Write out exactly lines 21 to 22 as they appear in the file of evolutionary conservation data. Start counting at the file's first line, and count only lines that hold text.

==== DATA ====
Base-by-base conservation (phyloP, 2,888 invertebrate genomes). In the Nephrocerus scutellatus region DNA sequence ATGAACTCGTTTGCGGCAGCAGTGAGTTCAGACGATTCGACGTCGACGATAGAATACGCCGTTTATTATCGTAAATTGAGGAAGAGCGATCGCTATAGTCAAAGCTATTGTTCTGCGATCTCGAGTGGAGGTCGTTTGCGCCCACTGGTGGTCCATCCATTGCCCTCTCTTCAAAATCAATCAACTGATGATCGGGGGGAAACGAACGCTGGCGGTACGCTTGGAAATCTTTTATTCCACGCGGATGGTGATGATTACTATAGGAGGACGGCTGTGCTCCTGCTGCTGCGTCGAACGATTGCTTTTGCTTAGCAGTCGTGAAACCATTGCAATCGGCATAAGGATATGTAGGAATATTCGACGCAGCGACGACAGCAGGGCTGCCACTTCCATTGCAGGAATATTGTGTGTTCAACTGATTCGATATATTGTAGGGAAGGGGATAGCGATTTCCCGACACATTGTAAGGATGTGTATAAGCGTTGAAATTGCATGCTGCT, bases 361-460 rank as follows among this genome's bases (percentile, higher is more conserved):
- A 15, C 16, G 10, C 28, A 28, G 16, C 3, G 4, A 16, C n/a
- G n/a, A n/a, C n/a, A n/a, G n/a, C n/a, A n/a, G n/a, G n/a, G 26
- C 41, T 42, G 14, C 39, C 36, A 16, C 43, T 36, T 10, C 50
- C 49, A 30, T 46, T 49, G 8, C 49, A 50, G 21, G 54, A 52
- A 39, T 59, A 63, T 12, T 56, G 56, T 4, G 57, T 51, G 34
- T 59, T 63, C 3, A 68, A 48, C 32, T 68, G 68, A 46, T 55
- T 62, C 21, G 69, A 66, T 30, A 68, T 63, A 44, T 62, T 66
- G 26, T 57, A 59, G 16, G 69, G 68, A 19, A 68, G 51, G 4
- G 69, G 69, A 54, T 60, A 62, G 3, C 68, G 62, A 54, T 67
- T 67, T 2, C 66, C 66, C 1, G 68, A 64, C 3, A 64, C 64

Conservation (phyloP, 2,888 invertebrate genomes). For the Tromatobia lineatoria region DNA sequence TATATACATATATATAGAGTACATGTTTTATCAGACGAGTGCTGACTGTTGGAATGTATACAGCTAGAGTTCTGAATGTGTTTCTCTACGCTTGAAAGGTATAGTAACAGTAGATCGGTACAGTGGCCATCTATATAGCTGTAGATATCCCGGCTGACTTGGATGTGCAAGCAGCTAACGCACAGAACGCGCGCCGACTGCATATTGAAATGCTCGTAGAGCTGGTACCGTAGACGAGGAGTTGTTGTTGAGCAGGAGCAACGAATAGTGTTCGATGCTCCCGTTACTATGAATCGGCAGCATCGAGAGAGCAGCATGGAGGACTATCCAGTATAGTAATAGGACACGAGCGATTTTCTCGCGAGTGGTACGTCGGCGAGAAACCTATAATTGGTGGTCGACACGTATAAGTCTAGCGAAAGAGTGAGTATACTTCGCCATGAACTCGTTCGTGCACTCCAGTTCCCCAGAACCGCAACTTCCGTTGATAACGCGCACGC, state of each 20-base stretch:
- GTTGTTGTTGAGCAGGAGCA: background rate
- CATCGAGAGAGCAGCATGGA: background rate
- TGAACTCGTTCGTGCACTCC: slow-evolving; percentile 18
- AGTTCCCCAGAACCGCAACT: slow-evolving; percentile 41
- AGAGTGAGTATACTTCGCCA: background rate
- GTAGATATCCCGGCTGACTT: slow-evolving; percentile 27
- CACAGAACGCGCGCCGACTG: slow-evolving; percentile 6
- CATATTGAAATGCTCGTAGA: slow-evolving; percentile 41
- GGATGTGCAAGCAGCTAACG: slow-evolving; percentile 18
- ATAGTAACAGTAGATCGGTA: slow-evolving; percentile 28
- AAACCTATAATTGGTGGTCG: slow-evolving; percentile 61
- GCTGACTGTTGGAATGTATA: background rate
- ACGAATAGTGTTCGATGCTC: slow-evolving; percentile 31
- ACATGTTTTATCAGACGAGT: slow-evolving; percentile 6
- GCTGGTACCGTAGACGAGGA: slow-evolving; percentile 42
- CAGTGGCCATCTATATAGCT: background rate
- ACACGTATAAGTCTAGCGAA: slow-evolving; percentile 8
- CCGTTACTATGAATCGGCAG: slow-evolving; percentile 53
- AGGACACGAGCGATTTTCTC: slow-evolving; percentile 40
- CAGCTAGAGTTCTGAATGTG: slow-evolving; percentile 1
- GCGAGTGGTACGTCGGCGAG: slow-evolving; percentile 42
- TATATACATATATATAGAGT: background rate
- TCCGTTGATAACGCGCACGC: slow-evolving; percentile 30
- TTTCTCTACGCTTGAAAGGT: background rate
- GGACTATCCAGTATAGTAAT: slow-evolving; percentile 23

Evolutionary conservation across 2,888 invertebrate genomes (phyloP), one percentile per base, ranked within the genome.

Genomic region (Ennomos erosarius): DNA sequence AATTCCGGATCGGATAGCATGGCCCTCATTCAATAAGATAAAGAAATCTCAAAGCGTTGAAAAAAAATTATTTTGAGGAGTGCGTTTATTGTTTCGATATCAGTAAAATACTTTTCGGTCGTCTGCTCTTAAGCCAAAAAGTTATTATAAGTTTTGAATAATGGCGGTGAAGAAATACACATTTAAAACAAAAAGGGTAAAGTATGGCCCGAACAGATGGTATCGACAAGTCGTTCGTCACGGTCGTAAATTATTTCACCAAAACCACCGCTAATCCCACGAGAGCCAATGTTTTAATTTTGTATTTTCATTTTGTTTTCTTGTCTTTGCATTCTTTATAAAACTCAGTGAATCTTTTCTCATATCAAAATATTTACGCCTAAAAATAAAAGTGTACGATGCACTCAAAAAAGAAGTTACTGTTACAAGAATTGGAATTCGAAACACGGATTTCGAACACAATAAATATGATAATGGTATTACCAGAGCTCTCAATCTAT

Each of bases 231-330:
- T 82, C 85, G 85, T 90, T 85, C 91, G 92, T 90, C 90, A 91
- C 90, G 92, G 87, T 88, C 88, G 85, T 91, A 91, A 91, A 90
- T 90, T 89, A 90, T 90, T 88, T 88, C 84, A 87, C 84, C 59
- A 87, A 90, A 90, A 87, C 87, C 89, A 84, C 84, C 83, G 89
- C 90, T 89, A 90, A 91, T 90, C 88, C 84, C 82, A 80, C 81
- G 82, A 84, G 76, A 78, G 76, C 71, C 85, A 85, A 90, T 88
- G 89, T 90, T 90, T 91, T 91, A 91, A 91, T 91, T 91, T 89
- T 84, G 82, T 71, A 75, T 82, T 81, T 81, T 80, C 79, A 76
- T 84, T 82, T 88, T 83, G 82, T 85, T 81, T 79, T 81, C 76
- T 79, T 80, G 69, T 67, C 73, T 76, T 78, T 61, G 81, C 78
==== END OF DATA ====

- GGATGTGCAAGCAGCTAACG: slow-evolving; percentile 18
- ATAGTAACAGTAGATCGGTA: slow-evolving; percentile 28